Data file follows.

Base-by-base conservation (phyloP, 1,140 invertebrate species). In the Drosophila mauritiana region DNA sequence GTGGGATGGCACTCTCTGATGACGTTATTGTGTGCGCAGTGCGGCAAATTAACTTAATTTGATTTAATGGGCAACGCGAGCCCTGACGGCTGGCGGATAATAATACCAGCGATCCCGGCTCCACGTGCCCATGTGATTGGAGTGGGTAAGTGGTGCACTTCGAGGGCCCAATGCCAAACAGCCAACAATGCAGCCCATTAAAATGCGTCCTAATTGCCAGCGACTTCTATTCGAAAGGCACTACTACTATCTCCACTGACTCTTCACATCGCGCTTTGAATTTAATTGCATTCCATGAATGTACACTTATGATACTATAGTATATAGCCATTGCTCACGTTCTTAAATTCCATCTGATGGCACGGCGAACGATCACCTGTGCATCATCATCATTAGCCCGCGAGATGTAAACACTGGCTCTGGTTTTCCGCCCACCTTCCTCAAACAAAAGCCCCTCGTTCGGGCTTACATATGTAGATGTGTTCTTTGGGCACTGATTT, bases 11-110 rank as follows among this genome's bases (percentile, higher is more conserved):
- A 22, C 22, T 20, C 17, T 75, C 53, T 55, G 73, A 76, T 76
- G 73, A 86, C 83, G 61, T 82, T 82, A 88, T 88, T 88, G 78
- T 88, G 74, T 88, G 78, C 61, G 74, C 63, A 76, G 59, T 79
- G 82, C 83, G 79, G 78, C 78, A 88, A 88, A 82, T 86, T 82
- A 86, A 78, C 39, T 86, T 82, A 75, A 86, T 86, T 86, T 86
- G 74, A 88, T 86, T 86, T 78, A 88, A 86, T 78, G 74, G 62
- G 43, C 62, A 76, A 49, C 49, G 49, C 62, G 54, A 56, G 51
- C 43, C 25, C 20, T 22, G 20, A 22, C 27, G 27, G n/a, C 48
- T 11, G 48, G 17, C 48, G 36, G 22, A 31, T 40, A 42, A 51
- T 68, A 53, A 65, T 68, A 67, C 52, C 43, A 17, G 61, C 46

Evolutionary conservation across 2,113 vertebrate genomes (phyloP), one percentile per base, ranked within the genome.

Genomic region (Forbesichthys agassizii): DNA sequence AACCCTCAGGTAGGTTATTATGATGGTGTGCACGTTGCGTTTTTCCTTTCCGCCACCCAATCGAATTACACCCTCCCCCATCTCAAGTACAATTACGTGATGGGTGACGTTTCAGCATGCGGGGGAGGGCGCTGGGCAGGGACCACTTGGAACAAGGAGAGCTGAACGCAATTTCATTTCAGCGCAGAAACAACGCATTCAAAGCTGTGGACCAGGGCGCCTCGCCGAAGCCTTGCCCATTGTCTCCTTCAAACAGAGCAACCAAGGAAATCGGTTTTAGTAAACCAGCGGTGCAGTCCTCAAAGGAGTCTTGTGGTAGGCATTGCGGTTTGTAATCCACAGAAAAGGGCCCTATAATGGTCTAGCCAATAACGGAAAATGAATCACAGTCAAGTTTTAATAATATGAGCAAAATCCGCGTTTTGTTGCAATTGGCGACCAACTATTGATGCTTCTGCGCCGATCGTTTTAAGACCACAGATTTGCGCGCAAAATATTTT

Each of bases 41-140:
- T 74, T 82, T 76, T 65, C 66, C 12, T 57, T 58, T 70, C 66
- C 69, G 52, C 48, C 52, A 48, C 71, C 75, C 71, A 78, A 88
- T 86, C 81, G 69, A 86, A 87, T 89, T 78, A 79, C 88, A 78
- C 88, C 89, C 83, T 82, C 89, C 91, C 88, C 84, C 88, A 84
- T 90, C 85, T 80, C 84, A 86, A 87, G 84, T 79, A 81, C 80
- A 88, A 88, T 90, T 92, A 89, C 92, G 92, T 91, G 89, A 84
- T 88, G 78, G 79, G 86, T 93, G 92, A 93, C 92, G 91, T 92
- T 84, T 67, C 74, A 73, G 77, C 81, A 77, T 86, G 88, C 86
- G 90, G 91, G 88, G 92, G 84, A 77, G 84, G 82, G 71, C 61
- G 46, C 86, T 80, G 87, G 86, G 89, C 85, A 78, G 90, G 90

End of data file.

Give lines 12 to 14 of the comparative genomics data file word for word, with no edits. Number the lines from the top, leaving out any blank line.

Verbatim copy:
Evolutionary conservation across 2,113 vertebrate genomes (phyloP), one percentile per base, ranked within the genome.

Genomic region (Forbesichthys agassizii): DNA sequence AACCCTCAGGTAGGTTATTATGATGGTGTGCACGTTGCGTTTTTCCTTTCCGCCACCCAATCGAATTACACCCTCCCCCATCTCAAGTACAATTACGTGATGGGTGACGTTTCAGCATGCGGGGGAGGGCGCTGGGCAGGGACCACTTGGAACAAGGAGAGCTGAACGCAATTTCATTTCAGCGCAGAAACAACGCATTCAAAGCTGTGGACCAGGGCGCCTCGCCGAAGCCTTGCCCATTGTCTCCTTCAAACAGAGCAACCAAGGAAATCGGTTTTAGTAAACCAGCGGTGCAGTCCTCAAAGGAGTCTTGTGGTAGGCATTGCGGTTTGTAATCCACAGAAAAGGGCCCTATAATGGTCTAGCCAATAACGGAAAATGAATCACAGTCAAGTTTTAATAATATGAGCAAAATCCGCGTTTTGTTGCAATTGGCGACCAACTATTGATGCTTCTGCGCCGATCGTTTTAAGACCACAGATTTGCGCGCAAAATATTTT

Each of bases 41-140: